The company has filed suit against the FCC in the US Court of Appeals for the District of Columbia, demanding that the FCC return Verizon's $1.7bn (£1.2bn) deposit. The deposit formed part payment of licences won at auction after the original licence holder, NextWave Telecom, filed for bankruptcy protection. The suit also demands that the FCC admit the auction was invalid and that carriers have no remaining financial obligations.
The FCC still has $3.2bn (£2.3bn) in deposits made by 13 wireless carriers, including AT&T Wireless Services and VoiceStream Wireless. The licences were auctioned after NextWave defaulted on payments in 1998. Though originally sold for $4.7bn, the spectrum sold for $17bn in the new auction.
However, NextWave reclaimed the licences in a federal appeals court in June, arguing that bankruptcy laws protect it from the FCC licence revocation.
The winning bidders tried to work out a deal with NextWave and the FCC after the appeals ruling. However the agreement to transfer the licences back to the carriers fell through when Congress did not pass the necessary legislation by the end of last year.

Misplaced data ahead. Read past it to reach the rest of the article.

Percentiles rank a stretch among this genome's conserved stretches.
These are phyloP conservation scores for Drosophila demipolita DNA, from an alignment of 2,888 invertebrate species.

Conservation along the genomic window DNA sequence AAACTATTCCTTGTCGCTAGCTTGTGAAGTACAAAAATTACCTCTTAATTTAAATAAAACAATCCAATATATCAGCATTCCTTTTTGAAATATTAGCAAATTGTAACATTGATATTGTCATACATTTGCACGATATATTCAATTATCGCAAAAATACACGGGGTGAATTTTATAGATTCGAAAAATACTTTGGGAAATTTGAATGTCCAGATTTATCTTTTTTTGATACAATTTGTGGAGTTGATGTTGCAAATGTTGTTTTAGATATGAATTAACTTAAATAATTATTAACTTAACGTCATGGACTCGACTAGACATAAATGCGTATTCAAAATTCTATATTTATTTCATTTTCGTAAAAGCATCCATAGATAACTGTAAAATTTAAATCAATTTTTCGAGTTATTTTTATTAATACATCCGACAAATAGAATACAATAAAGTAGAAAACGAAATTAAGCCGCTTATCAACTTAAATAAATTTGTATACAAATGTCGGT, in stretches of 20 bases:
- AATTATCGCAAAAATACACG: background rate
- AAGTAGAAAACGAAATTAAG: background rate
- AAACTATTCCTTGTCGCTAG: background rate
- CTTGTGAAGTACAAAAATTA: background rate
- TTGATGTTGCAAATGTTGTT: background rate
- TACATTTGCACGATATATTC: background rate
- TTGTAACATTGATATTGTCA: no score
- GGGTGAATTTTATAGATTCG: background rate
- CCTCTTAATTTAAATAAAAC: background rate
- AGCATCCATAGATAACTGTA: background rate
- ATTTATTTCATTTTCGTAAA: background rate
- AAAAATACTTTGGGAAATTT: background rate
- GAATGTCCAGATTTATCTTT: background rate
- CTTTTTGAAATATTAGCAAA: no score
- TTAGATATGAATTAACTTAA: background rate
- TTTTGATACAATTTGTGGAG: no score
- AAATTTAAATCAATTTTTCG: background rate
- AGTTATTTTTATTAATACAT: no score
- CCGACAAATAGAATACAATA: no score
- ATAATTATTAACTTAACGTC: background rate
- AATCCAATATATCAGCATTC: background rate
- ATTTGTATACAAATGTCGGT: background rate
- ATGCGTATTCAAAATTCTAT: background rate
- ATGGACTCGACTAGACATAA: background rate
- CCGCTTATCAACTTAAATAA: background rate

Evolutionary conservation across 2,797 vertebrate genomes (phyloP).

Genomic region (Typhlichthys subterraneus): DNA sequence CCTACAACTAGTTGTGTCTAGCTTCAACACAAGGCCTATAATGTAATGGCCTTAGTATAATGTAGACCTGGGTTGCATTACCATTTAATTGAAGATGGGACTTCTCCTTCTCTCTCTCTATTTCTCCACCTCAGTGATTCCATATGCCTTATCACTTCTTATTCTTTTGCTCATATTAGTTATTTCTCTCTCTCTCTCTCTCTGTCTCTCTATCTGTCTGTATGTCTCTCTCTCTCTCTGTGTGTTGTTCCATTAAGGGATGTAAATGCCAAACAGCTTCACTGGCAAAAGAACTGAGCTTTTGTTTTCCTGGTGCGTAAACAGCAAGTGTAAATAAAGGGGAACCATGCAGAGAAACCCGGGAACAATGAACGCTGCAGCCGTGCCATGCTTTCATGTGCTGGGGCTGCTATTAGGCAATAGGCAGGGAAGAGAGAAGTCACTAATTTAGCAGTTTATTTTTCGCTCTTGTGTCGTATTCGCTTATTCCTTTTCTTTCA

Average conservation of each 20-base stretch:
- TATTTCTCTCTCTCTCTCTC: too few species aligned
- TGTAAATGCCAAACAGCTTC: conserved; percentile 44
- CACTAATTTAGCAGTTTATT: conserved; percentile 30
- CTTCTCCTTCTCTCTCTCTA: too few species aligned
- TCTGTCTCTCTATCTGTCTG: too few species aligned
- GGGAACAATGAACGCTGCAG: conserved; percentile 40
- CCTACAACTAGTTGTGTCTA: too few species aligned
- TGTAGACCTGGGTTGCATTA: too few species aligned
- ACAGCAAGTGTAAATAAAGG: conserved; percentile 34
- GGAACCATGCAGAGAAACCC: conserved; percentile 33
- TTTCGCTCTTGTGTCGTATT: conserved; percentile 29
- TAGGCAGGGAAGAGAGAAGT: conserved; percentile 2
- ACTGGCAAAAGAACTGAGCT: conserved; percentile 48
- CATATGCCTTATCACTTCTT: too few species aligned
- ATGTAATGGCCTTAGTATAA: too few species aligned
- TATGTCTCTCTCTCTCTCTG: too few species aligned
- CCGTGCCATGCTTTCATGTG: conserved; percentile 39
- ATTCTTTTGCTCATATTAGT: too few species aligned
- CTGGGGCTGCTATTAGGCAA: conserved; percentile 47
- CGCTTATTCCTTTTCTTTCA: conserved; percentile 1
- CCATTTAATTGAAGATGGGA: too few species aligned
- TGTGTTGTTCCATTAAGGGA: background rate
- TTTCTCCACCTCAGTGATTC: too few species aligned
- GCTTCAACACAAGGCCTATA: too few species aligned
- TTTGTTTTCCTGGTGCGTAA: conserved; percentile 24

While the FCC returned the spectrum to NextWave promptly after the appeals court decision, it held onto the auction deposits while negotiations continued. The FCC required that bidders put down 20% of their winning bid as a deposit. Verizon Wireless, a joint venture of Verizon Communications and Vodafone Group won the largest share of the spectrum.
The carriers petitioned the FCC for a return of their deposits in January. Verizon claims it is losing $250,000 (£176,883) a day in income from interest on the $1.7bn held by the FCC.